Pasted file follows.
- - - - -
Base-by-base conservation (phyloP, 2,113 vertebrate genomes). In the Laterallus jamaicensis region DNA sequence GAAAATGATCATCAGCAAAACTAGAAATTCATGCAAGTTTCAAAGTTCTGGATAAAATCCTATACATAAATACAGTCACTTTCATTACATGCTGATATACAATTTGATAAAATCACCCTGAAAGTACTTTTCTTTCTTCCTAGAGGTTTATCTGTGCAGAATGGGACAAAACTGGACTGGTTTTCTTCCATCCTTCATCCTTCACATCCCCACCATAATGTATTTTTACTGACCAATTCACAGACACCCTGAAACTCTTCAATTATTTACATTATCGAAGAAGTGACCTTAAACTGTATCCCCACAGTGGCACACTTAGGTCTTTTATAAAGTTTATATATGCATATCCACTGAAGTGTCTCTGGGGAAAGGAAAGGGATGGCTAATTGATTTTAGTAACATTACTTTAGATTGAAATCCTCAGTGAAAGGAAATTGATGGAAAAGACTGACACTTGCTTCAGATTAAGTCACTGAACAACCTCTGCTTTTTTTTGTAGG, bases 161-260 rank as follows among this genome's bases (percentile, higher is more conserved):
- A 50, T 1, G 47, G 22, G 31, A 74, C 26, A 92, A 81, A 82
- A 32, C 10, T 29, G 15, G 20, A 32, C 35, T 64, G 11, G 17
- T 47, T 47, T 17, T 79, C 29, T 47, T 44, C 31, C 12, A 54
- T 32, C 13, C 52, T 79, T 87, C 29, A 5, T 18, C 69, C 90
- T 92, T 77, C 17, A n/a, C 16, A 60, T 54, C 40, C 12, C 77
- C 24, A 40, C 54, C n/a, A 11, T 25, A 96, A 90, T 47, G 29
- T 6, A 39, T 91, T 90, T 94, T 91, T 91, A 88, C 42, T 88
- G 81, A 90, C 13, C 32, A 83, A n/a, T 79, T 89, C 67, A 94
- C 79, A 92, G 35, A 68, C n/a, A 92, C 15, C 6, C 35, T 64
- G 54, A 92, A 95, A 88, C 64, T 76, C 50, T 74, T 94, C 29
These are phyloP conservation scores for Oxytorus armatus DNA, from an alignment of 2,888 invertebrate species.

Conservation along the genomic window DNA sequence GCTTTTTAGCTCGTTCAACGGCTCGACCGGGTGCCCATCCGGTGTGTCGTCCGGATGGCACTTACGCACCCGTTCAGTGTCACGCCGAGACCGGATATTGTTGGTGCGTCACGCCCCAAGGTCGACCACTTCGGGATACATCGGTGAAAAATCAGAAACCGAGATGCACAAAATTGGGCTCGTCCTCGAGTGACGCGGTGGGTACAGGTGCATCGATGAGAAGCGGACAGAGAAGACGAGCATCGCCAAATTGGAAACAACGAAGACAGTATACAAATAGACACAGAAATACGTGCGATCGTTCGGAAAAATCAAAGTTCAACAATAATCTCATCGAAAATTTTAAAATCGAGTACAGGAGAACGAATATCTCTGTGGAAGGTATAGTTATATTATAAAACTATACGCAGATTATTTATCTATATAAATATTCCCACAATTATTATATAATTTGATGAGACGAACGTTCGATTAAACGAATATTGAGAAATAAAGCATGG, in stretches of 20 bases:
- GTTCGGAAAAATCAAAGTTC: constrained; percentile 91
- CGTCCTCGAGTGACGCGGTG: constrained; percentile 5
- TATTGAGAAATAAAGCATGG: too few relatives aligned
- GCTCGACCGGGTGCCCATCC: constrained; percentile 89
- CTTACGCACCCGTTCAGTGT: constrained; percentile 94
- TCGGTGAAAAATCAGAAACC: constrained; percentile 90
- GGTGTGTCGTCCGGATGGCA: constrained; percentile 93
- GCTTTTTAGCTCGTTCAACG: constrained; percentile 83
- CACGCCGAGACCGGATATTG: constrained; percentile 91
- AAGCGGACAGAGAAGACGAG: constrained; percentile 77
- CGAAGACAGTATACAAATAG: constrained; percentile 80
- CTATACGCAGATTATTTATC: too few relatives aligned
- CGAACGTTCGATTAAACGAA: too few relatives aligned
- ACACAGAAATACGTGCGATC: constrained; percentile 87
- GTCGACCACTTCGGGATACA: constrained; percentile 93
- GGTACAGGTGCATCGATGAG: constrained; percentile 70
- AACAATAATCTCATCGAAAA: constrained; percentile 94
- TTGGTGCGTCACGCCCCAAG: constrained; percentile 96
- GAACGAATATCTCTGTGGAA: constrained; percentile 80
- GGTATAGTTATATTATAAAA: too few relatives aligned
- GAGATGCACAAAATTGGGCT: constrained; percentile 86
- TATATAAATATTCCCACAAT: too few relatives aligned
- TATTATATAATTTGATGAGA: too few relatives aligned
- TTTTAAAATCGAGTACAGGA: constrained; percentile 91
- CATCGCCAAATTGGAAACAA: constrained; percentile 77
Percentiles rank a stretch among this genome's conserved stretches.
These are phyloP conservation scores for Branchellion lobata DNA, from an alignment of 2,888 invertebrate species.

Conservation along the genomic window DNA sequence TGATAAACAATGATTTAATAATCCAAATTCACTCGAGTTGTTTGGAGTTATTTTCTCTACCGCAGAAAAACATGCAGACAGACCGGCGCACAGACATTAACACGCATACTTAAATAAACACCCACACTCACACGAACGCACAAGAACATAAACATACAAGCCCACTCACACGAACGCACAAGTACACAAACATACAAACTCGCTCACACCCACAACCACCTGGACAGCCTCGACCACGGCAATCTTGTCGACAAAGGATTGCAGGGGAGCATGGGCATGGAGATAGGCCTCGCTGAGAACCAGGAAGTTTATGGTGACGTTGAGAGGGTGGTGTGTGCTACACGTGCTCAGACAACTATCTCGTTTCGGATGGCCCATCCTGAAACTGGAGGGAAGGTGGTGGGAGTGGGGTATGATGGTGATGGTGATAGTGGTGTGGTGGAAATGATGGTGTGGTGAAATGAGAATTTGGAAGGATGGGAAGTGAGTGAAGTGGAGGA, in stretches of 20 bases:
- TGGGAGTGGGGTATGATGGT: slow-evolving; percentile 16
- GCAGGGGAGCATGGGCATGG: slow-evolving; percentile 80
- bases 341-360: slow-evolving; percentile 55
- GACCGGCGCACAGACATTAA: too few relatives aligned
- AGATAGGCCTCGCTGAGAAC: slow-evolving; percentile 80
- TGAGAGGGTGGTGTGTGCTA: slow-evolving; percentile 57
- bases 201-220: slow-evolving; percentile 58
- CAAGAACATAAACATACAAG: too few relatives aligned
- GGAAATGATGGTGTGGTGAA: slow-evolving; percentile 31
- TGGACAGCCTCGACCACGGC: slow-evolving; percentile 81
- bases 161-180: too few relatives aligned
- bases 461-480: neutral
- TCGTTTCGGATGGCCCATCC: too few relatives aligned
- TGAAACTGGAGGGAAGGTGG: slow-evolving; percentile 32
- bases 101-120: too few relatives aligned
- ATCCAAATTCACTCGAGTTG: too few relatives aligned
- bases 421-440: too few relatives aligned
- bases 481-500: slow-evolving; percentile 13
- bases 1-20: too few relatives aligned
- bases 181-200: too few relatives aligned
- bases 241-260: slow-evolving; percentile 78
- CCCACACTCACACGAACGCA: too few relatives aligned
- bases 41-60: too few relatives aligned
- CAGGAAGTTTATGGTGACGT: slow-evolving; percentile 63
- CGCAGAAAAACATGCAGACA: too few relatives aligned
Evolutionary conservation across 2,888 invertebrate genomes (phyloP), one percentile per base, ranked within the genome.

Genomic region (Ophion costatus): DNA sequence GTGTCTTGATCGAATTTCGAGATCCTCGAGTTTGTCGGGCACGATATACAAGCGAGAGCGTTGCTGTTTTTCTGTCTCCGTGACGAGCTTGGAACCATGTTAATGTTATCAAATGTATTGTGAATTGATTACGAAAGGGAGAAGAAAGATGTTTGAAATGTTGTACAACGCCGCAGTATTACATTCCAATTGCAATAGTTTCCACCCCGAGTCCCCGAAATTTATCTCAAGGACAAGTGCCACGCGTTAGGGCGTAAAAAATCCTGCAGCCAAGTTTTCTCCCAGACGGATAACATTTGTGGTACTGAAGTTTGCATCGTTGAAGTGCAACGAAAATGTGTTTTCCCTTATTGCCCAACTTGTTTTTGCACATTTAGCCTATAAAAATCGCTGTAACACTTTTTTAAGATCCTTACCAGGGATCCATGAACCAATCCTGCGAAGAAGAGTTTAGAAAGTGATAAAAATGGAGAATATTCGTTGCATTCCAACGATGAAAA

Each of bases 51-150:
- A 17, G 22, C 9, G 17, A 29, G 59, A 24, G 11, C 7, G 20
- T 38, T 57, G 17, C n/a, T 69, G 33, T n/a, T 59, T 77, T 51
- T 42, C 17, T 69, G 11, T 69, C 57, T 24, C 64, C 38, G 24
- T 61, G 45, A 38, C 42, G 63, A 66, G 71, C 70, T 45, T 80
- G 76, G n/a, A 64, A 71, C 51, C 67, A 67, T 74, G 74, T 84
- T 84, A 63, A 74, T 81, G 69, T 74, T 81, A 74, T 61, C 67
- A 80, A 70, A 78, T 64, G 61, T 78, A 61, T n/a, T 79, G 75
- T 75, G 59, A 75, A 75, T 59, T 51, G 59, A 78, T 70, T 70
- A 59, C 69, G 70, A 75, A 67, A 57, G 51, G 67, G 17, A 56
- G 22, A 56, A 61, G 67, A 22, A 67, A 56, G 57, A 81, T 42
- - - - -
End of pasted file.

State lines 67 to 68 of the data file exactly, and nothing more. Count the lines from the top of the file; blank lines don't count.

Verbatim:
Evolutionary conservation across 2,888 invertebrate genomes (phyloP), one percentile per base, ranked within the genome.

Genomic region (Ophion costatus): DNA sequence GTGTCTTGATCGAATTTCGAGATCCTCGAGTTTGTCGGGCACGATATACAAGCGAGAGCGTTGCTGTTTTTCTGTCTCCGTGACGAGCTTGGAACCATGTTAATGTTATCAAATGTATTGTGAATTGATTACGAAAGGGAGAAGAAAGATGTTTGAAATGTTGTACAACGCCGCAGTATTACATTCCAATTGCAATAGTTTCCACCCCGAGTCCCCGAAATTTATCTCAAGGACAAGTGCCACGCGTTAGGGCGTAAAAAATCCTGCAGCCAAGTTTTCTCCCAGACGGATAACATTTGTGGTACTGAAGTTTGCATCGTTGAAGTGCAACGAAAATGTGTTTTCCCTTATTGCCCAACTTGTTTTTGCACATTTAGCCTATAAAAATCGCTGTAACACTTTTTTAAGATCCTTACCAGGGATCCATGAACCAATCCTGCGAAGAAGAGTTTAGAAAGTGATAAAAATGGAGAATATTCGTTGCATTCCAACGATGAAAA